NOS trays of Next Turbo ASICs

Started by barcher174, January 24, 2020, 04:55:46 PM

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Sometimes with patience, miracles can happen:

I located 2 trays of both turbo ASIC chips. Those boards that you recap and they still flash random blink codes? Probably the ASIC.


Well, all I can say is that this is almost surreal!

Rob Blessin Black Hole

Hello Brian:  I know ASIC's stands for Application Specific Interface Chip as a general term and these ones are for Turbo Systems. It would be cool to hear how they function as part of NeXT hardware as this is your area of expertise. How do these differ from the earlier motherboard configurations?
 I've heard from Mike Perka a NeXT engineer that a lot of the later changes to the Turbo boards were part of cost cutting measures by NeXT to bring hardware costs down. The later Turbo Boards were "cheaper" to manufacture, so when we come across a 68040 25Mhz boards on a Turbo MotherBoard this was in effect "cheaper" to manufacture than the earlier 68040 25Mhz Non Turboboards.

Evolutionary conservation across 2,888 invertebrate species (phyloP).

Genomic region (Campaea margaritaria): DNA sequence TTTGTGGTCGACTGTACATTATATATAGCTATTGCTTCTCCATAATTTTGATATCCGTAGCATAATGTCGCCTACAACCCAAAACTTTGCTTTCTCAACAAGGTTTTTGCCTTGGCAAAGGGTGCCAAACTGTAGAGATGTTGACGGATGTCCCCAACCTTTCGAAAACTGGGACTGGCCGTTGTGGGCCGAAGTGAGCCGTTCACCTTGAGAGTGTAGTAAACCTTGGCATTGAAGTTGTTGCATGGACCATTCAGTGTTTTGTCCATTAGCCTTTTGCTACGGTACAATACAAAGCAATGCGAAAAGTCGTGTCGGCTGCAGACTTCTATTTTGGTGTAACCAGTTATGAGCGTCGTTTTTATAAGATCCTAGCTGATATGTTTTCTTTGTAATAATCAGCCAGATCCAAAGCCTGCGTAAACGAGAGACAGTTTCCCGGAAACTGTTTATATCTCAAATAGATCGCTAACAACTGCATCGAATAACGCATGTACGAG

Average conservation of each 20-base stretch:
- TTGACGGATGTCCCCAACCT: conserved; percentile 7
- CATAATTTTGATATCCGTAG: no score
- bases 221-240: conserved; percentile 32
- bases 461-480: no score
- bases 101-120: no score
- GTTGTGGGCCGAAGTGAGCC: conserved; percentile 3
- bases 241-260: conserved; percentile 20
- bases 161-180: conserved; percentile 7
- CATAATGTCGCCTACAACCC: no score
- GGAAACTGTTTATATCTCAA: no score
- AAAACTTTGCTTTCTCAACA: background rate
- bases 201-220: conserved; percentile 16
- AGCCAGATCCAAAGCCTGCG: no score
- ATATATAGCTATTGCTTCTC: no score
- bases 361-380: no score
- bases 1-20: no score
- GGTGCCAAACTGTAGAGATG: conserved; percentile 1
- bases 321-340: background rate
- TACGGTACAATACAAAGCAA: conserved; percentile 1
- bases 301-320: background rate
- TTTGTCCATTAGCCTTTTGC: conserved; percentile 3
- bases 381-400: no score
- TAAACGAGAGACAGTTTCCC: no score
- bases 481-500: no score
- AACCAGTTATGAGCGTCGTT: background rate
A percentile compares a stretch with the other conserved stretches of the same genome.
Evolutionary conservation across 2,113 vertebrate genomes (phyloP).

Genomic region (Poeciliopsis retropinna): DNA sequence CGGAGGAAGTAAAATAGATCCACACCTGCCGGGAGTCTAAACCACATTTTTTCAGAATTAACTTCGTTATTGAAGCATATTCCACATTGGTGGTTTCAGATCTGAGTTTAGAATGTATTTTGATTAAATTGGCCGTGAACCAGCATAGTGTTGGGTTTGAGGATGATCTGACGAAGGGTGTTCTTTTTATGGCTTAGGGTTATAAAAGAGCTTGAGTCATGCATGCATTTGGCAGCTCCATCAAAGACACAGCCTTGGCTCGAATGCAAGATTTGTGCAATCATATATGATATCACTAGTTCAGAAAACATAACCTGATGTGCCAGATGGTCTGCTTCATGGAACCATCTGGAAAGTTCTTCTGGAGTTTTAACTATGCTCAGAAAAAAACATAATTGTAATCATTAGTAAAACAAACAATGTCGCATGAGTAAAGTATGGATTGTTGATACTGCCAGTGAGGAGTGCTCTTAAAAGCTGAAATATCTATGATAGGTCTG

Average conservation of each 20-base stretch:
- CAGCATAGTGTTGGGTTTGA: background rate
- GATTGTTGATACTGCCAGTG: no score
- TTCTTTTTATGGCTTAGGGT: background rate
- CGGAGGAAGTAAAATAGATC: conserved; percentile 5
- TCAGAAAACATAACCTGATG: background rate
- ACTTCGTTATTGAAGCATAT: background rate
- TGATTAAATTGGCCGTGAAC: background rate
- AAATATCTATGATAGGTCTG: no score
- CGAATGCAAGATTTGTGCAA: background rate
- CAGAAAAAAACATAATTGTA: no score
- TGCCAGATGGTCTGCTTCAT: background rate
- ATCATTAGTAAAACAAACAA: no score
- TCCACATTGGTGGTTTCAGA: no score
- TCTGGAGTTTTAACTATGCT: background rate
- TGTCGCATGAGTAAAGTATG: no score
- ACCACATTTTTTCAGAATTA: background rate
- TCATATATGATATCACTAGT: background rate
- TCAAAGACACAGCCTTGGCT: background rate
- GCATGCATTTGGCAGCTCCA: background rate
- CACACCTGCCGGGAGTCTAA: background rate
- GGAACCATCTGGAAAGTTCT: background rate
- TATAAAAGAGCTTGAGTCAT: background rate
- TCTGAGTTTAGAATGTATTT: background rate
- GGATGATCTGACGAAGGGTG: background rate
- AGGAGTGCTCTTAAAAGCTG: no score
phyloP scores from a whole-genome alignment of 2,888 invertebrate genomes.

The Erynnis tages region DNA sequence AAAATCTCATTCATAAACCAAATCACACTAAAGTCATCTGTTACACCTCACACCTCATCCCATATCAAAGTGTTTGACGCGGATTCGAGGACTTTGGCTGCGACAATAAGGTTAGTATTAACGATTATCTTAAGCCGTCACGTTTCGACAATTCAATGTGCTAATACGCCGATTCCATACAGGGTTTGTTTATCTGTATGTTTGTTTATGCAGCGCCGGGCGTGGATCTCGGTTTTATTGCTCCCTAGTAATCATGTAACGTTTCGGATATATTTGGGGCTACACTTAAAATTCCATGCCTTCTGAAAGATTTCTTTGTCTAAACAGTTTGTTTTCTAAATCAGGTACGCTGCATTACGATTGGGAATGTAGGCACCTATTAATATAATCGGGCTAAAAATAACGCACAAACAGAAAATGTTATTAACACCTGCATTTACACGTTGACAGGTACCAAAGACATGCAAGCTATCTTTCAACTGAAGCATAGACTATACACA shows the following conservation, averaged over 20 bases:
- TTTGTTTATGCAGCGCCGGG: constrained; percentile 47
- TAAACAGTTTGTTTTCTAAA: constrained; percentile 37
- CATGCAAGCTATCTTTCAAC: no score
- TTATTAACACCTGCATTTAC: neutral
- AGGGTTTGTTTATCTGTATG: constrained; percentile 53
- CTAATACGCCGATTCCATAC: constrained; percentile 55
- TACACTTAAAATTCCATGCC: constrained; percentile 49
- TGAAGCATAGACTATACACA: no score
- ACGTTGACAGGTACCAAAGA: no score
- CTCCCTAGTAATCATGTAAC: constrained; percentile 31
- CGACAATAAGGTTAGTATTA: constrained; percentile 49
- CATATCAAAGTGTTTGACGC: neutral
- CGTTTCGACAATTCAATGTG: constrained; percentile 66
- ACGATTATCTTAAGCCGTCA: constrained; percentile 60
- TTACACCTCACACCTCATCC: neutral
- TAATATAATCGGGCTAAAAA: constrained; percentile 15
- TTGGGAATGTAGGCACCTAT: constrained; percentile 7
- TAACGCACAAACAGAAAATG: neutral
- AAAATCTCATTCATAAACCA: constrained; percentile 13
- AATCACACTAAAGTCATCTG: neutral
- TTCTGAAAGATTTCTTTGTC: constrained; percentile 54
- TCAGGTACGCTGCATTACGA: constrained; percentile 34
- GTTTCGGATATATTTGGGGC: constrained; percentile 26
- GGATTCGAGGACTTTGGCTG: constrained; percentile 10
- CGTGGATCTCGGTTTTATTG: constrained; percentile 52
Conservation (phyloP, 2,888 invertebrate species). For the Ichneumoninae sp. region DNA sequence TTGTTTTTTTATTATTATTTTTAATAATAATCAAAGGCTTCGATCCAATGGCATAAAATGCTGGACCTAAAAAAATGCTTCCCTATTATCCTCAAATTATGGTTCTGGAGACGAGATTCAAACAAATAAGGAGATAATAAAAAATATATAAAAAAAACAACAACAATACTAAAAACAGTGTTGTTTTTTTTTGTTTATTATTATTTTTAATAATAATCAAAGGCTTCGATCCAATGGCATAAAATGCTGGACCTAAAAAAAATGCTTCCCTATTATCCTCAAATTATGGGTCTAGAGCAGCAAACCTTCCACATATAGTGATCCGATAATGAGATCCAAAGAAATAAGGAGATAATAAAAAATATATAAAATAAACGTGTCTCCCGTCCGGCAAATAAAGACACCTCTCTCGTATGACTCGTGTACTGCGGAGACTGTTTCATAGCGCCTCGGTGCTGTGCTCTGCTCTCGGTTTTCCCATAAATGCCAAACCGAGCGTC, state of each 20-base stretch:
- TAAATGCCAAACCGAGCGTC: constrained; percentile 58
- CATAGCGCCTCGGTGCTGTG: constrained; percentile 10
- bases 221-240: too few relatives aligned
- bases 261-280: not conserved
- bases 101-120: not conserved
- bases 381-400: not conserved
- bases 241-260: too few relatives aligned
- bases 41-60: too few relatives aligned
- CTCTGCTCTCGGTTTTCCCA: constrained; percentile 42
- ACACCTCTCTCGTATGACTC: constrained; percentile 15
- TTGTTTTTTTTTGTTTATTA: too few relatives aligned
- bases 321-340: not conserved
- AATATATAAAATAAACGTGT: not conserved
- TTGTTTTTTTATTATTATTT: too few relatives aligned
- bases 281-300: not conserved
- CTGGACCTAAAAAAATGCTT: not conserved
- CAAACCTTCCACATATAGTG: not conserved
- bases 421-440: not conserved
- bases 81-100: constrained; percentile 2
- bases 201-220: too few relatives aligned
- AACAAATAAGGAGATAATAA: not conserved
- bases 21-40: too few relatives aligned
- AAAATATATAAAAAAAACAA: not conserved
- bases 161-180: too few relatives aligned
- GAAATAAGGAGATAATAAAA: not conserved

Some of the cost cutting measures went to far in my humble opinion like the all plastic ram connectors on Color Motherboards verse the ram connectors with the metal holders. You have to be very careful removing ram from the plastic ones because the have become brittle.
Where I was going with this, is we seem to be seeing more issues like the blinking lights from faulty ASIC's and failed leaky caps on the later boards due to hard component failure. So it seems the cost cutting measures of old engineering are finally catching up in terms of longevity of motherboards etc... not only on NeXT but all platforms especially with the now industry standard planned obsolescense.  I think NeXT does outshine the old pack in a lot of ways even their cost cutting components for the most part were upscale. 
In today's market , A lot of straight up counterfit garbage on the market, even in terms of replacement components coming from trusted vendors, ha don't even get me started on my failing high end appliances and the shrinkng replacement cycle.
One thing I do really appreciate is the quality of Apple Hardware, it is rock solid for the most part ..... thank you for keeping these NeXT's going it is awesome.
One final note I had a 68040 25Mhz Cube board socketed with a labeled 68040 33Mhz Processor , it works but only registers it as 68040 25Mhz at any rate . I know I'll need  few of those ASIC's to mend Turbo Boards nice save! 
Rob Blessin President computerpowwow ebay  [email protected]
303-741-9998 Serving the NeXT Community  since 2/9/93